Referring now to the drawings, in which like reference numerals represent like parts throughout the several views, FIG. 1 shows a fire pit 20 in accordance with an embodiment. An alternate embodiment of a fire pit 120 is shown in FIG. 2. Briefly described, the fire pits 20 and 120 are each configured to provide a flame utilizing gaseous fuel. In an embodiment, the gaseous fuel is provided by one or more small, disposable cylinders. These small, disposable cylinders may be, for example, 16.4 fluid ounce, or “one-pound,” propane cylinders, such as the cylinders 46 shown the in drawings. Such cylinders are well known in the propane industry, and are sold by a variety of manufacturers, including The Coleman Company, Inc., assignee of the present invention. Another example is a 14.1 fluid ounce propane cylinder. Both the 16.4 ounce and the 14.1 ounce propane cylinders utilize an industry standard (for small disposable propane cylinders) one inch threaded fitting.

The embodiment shown in FIG. 1 utilizes two small, disposable propane cylinders 46, and the embodiment shown in FIG. 2 uses one cylinder, but more than two may be used.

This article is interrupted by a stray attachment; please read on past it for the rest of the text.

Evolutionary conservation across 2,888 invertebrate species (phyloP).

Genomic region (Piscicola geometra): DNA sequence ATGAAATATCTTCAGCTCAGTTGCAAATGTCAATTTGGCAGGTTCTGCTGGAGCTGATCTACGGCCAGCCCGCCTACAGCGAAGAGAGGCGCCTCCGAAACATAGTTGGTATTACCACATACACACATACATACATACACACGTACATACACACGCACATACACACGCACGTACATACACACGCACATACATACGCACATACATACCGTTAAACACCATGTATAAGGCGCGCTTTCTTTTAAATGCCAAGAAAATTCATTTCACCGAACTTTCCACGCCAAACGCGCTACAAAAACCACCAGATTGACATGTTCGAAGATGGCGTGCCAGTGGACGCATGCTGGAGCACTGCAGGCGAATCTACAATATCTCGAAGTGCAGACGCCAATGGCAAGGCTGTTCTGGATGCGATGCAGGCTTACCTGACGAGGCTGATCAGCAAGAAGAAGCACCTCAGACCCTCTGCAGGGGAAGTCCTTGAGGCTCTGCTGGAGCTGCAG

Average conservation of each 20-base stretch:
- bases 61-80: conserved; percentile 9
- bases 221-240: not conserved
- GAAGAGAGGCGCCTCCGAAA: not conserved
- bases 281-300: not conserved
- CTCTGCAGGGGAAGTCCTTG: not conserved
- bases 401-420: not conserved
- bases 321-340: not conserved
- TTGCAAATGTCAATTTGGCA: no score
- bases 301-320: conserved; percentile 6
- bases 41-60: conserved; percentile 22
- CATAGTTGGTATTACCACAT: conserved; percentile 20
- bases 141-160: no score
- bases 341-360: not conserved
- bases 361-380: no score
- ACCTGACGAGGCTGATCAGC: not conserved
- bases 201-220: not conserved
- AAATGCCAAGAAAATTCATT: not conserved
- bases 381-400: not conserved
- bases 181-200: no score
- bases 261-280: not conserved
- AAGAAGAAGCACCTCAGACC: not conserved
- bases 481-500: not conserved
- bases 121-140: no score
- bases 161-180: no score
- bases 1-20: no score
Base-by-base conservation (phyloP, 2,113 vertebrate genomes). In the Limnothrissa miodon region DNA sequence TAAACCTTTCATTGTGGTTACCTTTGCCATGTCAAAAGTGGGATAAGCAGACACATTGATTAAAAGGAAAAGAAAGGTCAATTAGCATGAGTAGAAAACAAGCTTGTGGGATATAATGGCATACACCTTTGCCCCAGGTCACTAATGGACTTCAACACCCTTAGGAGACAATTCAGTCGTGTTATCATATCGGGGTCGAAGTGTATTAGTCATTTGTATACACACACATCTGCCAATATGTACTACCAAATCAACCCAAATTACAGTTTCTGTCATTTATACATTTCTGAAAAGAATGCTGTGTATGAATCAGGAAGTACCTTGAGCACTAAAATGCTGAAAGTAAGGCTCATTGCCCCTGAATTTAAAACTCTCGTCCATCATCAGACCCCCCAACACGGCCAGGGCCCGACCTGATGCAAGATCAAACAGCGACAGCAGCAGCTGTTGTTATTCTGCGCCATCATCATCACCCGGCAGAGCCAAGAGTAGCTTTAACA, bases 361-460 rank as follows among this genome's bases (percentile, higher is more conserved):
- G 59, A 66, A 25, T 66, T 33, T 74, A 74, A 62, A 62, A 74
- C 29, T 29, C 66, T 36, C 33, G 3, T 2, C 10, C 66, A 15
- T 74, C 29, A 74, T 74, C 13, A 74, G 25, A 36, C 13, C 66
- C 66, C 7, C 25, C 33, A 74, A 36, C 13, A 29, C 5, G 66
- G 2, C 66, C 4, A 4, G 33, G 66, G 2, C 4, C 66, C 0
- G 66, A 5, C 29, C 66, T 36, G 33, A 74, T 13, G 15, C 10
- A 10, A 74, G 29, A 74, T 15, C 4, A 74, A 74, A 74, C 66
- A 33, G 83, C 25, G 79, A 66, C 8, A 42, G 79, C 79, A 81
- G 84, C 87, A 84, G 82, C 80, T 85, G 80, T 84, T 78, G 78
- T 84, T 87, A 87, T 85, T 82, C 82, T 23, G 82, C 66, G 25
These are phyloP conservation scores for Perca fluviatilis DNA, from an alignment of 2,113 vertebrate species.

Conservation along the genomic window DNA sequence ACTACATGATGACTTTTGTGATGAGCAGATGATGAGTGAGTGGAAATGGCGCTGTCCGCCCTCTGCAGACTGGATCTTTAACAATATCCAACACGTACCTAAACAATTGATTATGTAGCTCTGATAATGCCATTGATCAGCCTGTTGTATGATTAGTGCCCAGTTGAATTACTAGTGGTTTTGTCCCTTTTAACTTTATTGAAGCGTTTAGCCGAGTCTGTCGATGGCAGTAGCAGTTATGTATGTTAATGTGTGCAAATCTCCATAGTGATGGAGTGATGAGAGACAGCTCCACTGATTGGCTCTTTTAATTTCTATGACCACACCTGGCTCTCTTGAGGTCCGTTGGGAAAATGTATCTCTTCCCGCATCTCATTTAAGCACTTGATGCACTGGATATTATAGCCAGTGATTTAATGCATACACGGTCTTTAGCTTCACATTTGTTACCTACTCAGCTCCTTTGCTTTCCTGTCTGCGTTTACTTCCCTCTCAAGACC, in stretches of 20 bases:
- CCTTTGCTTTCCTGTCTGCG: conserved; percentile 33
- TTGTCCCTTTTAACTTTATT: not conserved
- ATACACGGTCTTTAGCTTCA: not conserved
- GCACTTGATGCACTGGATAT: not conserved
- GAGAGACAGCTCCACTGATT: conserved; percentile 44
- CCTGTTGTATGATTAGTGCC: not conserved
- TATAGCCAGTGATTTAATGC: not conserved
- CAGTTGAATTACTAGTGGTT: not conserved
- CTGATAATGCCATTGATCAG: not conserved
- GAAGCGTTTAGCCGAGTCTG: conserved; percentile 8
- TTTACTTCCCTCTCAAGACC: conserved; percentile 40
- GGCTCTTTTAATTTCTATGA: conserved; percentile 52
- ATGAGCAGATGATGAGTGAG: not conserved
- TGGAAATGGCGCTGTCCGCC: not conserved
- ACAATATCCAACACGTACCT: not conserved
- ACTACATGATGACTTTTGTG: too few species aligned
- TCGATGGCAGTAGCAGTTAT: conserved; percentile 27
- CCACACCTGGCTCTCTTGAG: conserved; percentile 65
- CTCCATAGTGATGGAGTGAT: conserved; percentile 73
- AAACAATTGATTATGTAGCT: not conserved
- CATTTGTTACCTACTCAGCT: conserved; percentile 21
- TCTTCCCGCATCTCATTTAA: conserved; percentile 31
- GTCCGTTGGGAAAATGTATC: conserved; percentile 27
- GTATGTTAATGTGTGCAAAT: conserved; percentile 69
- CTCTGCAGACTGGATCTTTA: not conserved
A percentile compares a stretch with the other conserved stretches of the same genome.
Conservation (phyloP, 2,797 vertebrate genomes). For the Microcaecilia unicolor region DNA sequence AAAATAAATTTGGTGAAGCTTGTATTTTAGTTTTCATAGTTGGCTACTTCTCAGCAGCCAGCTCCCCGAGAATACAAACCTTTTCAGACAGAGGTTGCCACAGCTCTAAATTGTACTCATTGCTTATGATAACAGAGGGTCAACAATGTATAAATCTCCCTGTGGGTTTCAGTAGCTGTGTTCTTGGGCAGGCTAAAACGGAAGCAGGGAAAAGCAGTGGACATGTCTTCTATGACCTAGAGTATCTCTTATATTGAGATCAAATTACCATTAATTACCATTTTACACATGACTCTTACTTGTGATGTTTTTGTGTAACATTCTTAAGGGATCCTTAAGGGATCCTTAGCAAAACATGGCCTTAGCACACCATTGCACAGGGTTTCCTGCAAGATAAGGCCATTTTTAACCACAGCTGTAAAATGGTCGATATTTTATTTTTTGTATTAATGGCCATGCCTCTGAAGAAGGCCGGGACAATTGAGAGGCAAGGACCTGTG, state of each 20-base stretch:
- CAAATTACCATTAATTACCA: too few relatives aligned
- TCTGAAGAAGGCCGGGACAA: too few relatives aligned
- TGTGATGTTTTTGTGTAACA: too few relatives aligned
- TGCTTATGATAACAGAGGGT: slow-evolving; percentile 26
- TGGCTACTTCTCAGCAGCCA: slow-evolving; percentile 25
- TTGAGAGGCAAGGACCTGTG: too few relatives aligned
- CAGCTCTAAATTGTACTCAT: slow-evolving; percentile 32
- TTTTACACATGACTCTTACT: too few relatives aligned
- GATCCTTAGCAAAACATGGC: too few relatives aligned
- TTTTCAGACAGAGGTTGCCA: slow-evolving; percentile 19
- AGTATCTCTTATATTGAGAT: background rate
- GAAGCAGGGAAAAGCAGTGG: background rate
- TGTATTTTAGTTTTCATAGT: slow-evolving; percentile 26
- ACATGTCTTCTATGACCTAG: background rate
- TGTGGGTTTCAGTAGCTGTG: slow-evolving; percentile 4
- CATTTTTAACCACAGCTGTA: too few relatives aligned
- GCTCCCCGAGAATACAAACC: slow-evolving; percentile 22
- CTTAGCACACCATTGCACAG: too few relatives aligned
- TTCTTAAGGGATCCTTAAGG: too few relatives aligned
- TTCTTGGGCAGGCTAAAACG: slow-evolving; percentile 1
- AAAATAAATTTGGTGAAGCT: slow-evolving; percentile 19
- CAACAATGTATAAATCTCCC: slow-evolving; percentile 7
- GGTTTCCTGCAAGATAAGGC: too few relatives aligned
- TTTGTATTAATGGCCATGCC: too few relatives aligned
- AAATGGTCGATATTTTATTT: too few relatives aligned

Each of the fire pits 20 and 120 includes a centrally located bowl 22. In the fire pit 120 shown in FIG. 2, a single burner 26 (FIG. 3) is mounted in a bottom 24 of the bowl 22. Preferably, the bottom 24 (e.g., FIG. 2) would be flat to minimize a volume of propane needed to fill the bowl. In the embodiment shown in FIG. 2, the single burner 26 includes multiple orifices 28 to control and spread the flow of propane. The bowl 22 includes a centrally located weep hole 30 to allow rainwater to escape, covered with a screen 32 to contain media 34 (e.g., FIGS. 1 and 4, described in more detail below) that is situated in the bowl 22.

The media 34 may be, for example, a generally porous media, in this configuration, of two different levels, a lower, base level 36 (FIG. 3) and a second, top level 38 (FIG. 1). The base level 36, shown for example in FIG. 4, is a very fine gravel-looking material, crushed rock or other material that is of sufficiently small size to be somewhat tightly packed so as to reduce the volume of space the gas has to travel through and of large enough size that it does not plug the orifices 28 of the burner 26.

In an embodiment, the base layer 36 of media 34 is arranged to fill from the bottom 24 to a level just above the burner 26 to allow propane to flow through the layer 36 to a surface for combustion. The size of each of the pieces in the media 34 in the base layer 36 is preferably larger than one millimeter to prevent plugging of the orifices 28, and preferably smaller than ten millimeters, more preferable below five millimeters, to keep the void space between the pieces of the base layer 36 of the media 34 small.